The changing face of Asia’s economic growth

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“Asia’s aggregate GDP surpassed that of America at the end of 2018 and a new cycle is starting. The Asian Century has begun.”

Sally Macdonald

Sally Macdonald is Head of Asian Equities at Marlborough Fund Managers.

China has risen fast and accomplished much in 70 years of the People’s Republic, but nothing rises smoothly. Colossal tension besets the domestic economy and external relations. The Belt and Road Initiative has resuscitated the Silk Road and should, in time, reap trade benefits, but it has spread heavy debts.

Domestically, trade wars and restructuring are biting into an economy already slowing hard. With the official fiscal deficit already 4% of GDP (possibly up to 10% if local governments’ obligations are included), room to stimulate is limited. Debt has breached 300% of GDP and China now spends 39% of annual GDP on debt repayment, making the central bank reluctant to encourage more lending.

The rebalancing of the economy is real: China has mastered cutting edge technologies, from spaceships to 3D-printed human organs, offering phenomenal investment opportunities longer term. Shorter term? Chinese stimulus since June 2018 has equalled that of 2009, but its piecemeal nature means it has not yet hit home, and tight political control and capricious censorship do not usually raise innovation to the next level. China is rising, but the way investors can best benefit may lie elsewhere.

The real beneficiary of China’s expensive wages and harsh control, as manufacturing flees south and supply chains re-shape, is south-east Asia. Foreign direct investment flows to Thailand and Vietnam have risen over 800% and 1000% year to date respectively, accelerating development and boosting exports to the US.

Perhaps India will succeed where China has struggled. With good monsoon rains behind him, Prime Minister Narendra Modi launched a moon-shot – literally – and seized public imagination with a dramatic cut in corporate taxes and a reorganisation of public sector banks to shift business to the more efficient private sector. In tandem, the Reserve Bank of India has cut rates 110bps this year and exporters are enjoying a weaker rupee. Although India now also finds itself with a 4% national fiscal deficit (10% if the state governments are included), the drama of Modi’s intervention may have jump-started sentiment.

Asia’s aggregate GDP surpassed that of America at the end of 2018 and a new cycle is starting. The Asian Century has begun. ‘Times change and power passes.’*. Asia’s aggregate GDP surpassed that of America at the end of 2018 and a new cycle is starting. The Asian Century has begun. ‘Times change and power passes.’*.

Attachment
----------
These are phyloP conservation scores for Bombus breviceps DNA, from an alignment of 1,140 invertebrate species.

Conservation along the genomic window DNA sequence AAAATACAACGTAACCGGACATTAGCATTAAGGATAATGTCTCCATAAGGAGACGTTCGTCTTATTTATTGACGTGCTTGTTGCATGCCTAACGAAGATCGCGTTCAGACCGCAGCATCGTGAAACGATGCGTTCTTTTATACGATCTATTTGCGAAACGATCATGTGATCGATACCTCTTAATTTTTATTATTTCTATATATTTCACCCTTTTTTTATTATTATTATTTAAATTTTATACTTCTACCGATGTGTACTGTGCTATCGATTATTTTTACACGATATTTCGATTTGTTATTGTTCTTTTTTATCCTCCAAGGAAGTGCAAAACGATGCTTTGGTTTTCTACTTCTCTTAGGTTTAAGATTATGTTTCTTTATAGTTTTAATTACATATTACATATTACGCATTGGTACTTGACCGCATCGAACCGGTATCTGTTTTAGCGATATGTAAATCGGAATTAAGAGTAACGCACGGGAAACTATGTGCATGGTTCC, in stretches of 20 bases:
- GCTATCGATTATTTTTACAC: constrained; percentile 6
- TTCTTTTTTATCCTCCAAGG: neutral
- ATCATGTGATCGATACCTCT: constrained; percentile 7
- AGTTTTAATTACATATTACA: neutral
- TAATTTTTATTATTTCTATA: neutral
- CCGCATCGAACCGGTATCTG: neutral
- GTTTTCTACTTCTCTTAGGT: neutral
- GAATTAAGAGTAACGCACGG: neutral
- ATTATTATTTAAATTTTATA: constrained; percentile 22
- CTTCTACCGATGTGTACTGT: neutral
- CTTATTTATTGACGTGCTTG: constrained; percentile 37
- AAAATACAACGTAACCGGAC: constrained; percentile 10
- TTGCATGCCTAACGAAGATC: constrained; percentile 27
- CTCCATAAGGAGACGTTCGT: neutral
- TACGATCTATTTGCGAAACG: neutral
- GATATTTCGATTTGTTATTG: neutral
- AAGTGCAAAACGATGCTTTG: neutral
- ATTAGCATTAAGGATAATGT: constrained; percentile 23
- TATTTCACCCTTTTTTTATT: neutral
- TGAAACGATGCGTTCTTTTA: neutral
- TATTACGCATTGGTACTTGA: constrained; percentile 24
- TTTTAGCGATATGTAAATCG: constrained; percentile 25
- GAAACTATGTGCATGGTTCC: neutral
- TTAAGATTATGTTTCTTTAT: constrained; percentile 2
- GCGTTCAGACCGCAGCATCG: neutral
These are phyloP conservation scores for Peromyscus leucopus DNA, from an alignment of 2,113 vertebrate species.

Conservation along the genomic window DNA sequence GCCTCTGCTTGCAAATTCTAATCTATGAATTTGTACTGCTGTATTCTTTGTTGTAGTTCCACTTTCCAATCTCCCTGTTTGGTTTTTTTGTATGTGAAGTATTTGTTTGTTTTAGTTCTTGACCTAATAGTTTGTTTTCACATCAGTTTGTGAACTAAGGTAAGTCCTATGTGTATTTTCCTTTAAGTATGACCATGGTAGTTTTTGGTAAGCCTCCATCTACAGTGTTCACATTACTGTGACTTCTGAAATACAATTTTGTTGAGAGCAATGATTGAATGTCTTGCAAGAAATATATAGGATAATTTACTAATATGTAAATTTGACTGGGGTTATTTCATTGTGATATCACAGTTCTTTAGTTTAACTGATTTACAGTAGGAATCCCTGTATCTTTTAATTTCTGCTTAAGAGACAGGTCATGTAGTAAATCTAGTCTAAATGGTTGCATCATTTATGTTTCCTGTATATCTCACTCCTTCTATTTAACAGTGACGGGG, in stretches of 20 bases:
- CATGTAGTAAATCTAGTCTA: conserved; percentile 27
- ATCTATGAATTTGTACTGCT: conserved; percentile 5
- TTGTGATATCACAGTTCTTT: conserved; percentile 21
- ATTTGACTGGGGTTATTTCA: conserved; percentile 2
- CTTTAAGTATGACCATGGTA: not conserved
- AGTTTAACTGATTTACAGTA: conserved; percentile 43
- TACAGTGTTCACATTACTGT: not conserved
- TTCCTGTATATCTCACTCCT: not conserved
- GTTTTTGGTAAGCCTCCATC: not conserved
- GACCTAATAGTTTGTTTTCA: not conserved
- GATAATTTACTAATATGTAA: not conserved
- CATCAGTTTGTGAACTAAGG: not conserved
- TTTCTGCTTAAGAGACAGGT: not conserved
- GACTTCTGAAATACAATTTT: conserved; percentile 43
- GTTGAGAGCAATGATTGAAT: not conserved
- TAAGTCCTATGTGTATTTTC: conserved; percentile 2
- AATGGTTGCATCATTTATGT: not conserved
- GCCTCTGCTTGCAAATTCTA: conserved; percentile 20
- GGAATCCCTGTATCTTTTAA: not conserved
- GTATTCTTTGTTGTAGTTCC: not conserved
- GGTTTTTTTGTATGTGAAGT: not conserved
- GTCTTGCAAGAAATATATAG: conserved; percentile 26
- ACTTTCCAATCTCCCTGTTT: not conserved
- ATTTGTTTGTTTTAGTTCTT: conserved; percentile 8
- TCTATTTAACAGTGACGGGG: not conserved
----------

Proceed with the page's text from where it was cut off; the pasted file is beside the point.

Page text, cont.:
*Quotation from 12th Century Chinese poet Li Qingzhao

Bull points

• Relocation of supply chains is catalysing a new economic cycle in south-east Asia, offering many opportunities

• India’s audacious approach to economic rejuvenation, coupled with good monsoon rains, looks highly promising

Bear points

• Although China’s systemic slowdown will take time to resolve, it is determined to build future dominance

• Conflict between China and America is nascent and will continue overshadowing the global outlook

A version of this article was first published in Investment Week magazine.

Risk Warnings
Capital is at risk. The value and income from investments can go down as well as up and are not guaranteed. An investor may get back significantly less than they invest. Past performance is not a reliable indicator of current or future performance and should not be the sole factor considered when selecting funds. Our funds invest for the long-term and may not be appropriate for investors who plan to take money out within five years. The fund will be exposed to stock markets. Stock Market prices can move irrationally and be affected unpredictably by diverse factors, including political and economic events. The fund invests in shares in emerging markets which can be more volatile than developed markets. The fund invests in other currencies. Changes in exchange rates will therefore affect the value of your investment. In certain market conditions some assets in the fund may be less liquid and therefore more difficult to sell at their true value or in a timely manner. Data is as at 17/10/19.

Regulatory Information
All views are the investment managers’ own and do not necessarily represent the views or opinions of Marlborough Fund Managers. Sally Macdonald is the Investment Manager of the Marlborough Far East Growth Fund. The views expressed are for general information purposes only and should not be construed as investment advice. This material is for distribution to professional clients only and should not be distributed to or relied upon by any other persons. It’s provided for general information purposes only and is not personal advice to anyone to invest in any fund or product.
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